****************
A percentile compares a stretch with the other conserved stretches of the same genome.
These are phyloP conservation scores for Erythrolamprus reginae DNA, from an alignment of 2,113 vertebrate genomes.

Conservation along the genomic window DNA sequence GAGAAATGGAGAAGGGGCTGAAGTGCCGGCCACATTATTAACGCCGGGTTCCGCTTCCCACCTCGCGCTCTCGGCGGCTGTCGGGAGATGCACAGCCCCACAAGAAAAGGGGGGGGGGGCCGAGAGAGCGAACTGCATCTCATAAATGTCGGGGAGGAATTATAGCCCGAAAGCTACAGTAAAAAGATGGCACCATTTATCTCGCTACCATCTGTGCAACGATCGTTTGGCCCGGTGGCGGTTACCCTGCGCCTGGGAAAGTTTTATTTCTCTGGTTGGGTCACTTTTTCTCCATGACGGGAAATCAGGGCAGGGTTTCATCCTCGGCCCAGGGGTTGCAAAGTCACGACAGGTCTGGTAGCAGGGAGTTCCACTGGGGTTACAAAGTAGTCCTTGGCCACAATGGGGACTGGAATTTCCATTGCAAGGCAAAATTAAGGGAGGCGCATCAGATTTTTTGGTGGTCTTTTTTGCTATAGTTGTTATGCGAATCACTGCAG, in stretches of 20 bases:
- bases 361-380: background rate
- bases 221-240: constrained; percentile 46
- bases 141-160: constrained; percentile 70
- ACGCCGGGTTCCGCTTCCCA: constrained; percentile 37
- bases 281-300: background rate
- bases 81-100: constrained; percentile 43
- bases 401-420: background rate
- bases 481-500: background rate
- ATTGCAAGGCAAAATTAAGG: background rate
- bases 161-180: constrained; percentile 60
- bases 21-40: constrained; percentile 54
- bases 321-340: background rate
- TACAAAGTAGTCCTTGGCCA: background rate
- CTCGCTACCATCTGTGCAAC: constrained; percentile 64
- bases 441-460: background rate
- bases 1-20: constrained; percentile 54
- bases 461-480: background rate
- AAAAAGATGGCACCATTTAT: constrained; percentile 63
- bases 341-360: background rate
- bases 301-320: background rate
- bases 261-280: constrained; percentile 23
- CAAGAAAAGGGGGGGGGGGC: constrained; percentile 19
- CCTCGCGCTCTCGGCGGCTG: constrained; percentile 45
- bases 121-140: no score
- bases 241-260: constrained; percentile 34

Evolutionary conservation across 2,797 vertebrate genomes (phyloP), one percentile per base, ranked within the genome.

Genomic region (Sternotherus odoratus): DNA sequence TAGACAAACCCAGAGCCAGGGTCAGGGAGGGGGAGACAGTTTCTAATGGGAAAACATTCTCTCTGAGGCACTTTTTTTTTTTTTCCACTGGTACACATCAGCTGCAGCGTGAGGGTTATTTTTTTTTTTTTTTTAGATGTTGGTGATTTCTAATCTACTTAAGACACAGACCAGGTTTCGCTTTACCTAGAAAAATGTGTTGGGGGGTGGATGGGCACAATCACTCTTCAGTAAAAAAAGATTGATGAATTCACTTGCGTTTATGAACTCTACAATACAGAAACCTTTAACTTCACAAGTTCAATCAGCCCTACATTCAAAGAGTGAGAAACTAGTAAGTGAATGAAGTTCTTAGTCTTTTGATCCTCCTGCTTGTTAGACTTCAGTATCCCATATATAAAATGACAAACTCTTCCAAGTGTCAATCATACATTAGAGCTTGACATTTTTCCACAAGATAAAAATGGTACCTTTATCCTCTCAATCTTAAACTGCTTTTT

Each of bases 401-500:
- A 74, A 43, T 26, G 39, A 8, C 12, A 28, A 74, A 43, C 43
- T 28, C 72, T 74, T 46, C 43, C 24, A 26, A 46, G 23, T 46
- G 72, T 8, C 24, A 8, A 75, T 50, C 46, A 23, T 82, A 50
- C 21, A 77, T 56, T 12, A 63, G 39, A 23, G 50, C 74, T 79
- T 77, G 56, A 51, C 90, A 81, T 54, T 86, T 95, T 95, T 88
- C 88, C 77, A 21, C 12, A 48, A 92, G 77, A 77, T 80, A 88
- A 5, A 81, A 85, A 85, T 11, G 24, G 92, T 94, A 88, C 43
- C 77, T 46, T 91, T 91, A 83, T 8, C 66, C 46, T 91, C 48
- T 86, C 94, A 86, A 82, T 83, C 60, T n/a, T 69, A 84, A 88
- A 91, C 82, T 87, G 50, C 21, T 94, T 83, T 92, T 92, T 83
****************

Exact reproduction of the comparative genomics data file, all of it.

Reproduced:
A percentile compares a stretch with the other conserved stretches of the same genome.
These are phyloP conservation scores for Erythrolamprus reginae DNA, from an alignment of 2,113 vertebrate genomes.

Conservation along the genomic window DNA sequence GAGAAATGGAGAAGGGGCTGAAGTGCCGGCCACATTATTAACGCCGGGTTCCGCTTCCCACCTCGCGCTCTCGGCGGCTGTCGGGAGATGCACAGCCCCACAAGAAAAGGGGGGGGGGGCCGAGAGAGCGAACTGCATCTCATAAATGTCGGGGAGGAATTATAGCCCGAAAGCTACAGTAAAAAGATGGCACCATTTATCTCGCTACCATCTGTGCAACGATCGTTTGGCCCGGTGGCGGTTACCCTGCGCCTGGGAAAGTTTTATTTCTCTGGTTGGGTCACTTTTTCTCCATGACGGGAAATCAGGGCAGGGTTTCATCCTCGGCCCAGGGGTTGCAAAGTCACGACAGGTCTGGTAGCAGGGAGTTCCACTGGGGTTACAAAGTAGTCCTTGGCCACAATGGGGACTGGAATTTCCATTGCAAGGCAAAATTAAGGGAGGCGCATCAGATTTTTTGGTGGTCTTTTTTGCTATAGTTGTTATGCGAATCACTGCAG, in stretches of 20 bases:
- bases 361-380: background rate
- bases 221-240: constrained; percentile 46
- bases 141-160: constrained; percentile 70
- ACGCCGGGTTCCGCTTCCCA: constrained; percentile 37
- bases 281-300: background rate
- bases 81-100: constrained; percentile 43
- bases 401-420: background rate
- bases 481-500: background rate
- ATTGCAAGGCAAAATTAAGG: background rate
- bases 161-180: constrained; percentile 60
- bases 21-40: constrained; percentile 54
- bases 321-340: background rate
- TACAAAGTAGTCCTTGGCCA: background rate
- CTCGCTACCATCTGTGCAAC: constrained; percentile 64
- bases 441-460: background rate
- bases 1-20: constrained; percentile 54
- bases 461-480: background rate
- AAAAAGATGGCACCATTTAT: constrained; percentile 63
- bases 341-360: background rate
- bases 301-320: background rate
- bases 261-280: constrained; percentile 23
- CAAGAAAAGGGGGGGGGGGC: constrained; percentile 19
- CCTCGCGCTCTCGGCGGCTG: constrained; percentile 45
- bases 121-140: no score
- bases 241-260: constrained; percentile 34

Evolutionary conservation across 2,797 vertebrate genomes (phyloP), one percentile per base, ranked within the genome.

Genomic region (Sternotherus odoratus): DNA sequence TAGACAAACCCAGAGCCAGGGTCAGGGAGGGGGAGACAGTTTCTAATGGGAAAACATTCTCTCTGAGGCACTTTTTTTTTTTTTCCACTGGTACACATCAGCTGCAGCGTGAGGGTTATTTTTTTTTTTTTTTTAGATGTTGGTGATTTCTAATCTACTTAAGACACAGACCAGGTTTCGCTTTACCTAGAAAAATGTGTTGGGGGGTGGATGGGCACAATCACTCTTCAGTAAAAAAAGATTGATGAATTCACTTGCGTTTATGAACTCTACAATACAGAAACCTTTAACTTCACAAGTTCAATCAGCCCTACATTCAAAGAGTGAGAAACTAGTAAGTGAATGAAGTTCTTAGTCTTTTGATCCTCCTGCTTGTTAGACTTCAGTATCCCATATATAAAATGACAAACTCTTCCAAGTGTCAATCATACATTAGAGCTTGACATTTTTCCACAAGATAAAAATGGTACCTTTATCCTCTCAATCTTAAACTGCTTTTT

Each of bases 401-500:
- A 74, A 43, T 26, G 39, A 8, C 12, A 28, A 74, A 43, C 43
- T 28, C 72, T 74, T 46, C 43, C 24, A 26, A 46, G 23, T 46
- G 72, T 8, C 24, A 8, A 75, T 50, C 46, A 23, T 82, A 50
- C 21, A 77, T 56, T 12, A 63, G 39, A 23, G 50, C 74, T 79
- T 77, G 56, A 51, C 90, A 81, T 54, T 86, T 95, T 95, T 88
- C 88, C 77, A 21, C 12, A 48, A 92, G 77, A 77, T 80, A 88
- A 5, A 81, A 85, A 85, T 11, G 24, G 92, T 94, A 88, C 43
- C 77, T 46, T 91, T 91, A 83, T 8, C 66, C 46, T 91, C 48
- T 86, C 94, A 86, A 82, T 83, C 60, T n/a, T 69, A 84, A 88
- A 91, C 82, T 87, G 50, C 21, T 94, T 83, T 92, T 92, T 83